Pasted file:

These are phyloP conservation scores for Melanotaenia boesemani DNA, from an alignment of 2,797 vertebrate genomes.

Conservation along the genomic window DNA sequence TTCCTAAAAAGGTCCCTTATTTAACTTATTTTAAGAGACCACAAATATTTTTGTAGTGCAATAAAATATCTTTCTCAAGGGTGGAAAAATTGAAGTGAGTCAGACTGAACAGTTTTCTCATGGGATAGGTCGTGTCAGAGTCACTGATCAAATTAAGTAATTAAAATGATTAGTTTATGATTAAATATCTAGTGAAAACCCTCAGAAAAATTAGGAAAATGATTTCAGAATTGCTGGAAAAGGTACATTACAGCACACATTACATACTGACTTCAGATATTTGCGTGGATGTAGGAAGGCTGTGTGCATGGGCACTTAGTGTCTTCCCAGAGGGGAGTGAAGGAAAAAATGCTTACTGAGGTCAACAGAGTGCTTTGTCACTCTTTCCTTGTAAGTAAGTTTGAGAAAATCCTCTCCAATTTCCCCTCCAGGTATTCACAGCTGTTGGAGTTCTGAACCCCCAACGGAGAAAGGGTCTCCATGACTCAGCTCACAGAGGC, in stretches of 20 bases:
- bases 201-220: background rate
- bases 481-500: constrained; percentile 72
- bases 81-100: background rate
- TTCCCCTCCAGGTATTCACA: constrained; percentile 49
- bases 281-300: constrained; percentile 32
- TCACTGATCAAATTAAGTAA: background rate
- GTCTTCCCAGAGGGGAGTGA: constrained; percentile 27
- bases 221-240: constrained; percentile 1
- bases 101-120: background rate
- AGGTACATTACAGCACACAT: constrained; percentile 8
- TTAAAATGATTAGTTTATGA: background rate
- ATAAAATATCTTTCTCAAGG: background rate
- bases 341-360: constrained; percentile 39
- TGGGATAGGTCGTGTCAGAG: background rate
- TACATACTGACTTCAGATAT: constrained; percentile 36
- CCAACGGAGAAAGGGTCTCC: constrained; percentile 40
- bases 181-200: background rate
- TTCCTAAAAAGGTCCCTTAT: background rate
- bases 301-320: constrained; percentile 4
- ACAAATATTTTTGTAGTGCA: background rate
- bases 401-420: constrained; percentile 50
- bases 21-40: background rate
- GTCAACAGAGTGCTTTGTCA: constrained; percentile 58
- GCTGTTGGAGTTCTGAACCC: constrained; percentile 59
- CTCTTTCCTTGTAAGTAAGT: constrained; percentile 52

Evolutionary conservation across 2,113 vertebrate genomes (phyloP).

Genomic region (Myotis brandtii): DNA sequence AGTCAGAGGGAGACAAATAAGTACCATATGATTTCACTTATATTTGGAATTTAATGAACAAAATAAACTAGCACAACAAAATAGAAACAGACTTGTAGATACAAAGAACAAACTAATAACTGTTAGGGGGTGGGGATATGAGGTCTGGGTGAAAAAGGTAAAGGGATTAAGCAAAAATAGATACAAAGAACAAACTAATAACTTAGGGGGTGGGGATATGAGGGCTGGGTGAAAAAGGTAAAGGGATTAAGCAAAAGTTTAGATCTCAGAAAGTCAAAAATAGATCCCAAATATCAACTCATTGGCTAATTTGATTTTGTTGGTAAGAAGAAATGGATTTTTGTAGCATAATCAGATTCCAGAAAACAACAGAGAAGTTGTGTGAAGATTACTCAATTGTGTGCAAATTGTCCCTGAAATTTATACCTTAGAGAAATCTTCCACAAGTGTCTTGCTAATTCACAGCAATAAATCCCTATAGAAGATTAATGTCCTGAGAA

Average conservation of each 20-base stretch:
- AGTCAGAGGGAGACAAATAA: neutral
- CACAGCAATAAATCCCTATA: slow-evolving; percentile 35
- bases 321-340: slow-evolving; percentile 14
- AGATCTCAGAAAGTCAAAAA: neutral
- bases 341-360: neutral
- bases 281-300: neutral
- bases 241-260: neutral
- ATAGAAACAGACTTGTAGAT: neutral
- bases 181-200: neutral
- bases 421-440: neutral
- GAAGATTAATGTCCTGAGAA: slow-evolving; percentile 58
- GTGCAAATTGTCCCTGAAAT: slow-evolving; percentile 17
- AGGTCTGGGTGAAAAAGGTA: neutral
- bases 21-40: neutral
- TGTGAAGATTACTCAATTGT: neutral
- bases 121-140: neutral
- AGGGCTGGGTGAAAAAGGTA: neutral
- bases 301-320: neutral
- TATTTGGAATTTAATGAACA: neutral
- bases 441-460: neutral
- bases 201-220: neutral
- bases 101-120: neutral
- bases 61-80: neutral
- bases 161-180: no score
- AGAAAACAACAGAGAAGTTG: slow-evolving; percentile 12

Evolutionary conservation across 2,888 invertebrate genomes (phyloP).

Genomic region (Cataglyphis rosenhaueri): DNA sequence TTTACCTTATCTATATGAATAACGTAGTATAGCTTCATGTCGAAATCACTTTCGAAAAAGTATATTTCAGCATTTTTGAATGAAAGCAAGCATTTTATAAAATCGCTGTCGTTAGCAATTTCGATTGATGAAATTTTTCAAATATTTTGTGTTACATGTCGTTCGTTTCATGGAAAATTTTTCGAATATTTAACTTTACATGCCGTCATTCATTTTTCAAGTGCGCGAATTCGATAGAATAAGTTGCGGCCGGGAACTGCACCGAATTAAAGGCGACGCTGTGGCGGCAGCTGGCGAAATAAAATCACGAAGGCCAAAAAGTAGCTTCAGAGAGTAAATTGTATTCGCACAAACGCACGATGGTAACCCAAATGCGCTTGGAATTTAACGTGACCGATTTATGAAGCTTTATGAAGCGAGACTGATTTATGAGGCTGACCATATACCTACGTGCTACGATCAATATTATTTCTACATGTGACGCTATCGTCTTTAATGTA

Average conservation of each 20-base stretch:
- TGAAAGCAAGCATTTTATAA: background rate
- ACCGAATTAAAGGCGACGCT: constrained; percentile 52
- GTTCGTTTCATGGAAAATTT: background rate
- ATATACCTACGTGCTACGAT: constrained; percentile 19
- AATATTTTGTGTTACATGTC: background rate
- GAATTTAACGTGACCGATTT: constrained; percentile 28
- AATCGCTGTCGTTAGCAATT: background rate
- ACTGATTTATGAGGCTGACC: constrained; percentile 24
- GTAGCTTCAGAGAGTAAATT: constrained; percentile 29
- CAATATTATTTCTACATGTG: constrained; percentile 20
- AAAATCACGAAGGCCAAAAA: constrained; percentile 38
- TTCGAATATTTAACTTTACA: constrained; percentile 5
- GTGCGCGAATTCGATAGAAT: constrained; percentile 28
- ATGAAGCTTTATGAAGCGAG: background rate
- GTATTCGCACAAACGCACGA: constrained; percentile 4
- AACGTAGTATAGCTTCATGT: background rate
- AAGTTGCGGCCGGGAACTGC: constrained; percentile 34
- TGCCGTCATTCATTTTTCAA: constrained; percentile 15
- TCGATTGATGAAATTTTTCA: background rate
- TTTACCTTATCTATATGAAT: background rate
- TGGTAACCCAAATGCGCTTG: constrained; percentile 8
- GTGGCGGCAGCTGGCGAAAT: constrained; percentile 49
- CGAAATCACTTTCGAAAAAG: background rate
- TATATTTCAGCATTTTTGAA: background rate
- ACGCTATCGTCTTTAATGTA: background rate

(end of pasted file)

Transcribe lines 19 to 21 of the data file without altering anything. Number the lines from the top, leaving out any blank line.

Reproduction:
- bases 181-200: background rate
- TTCCTAAAAAGGTCCCTTAT: background rate
- bases 301-320: constrained; percentile 4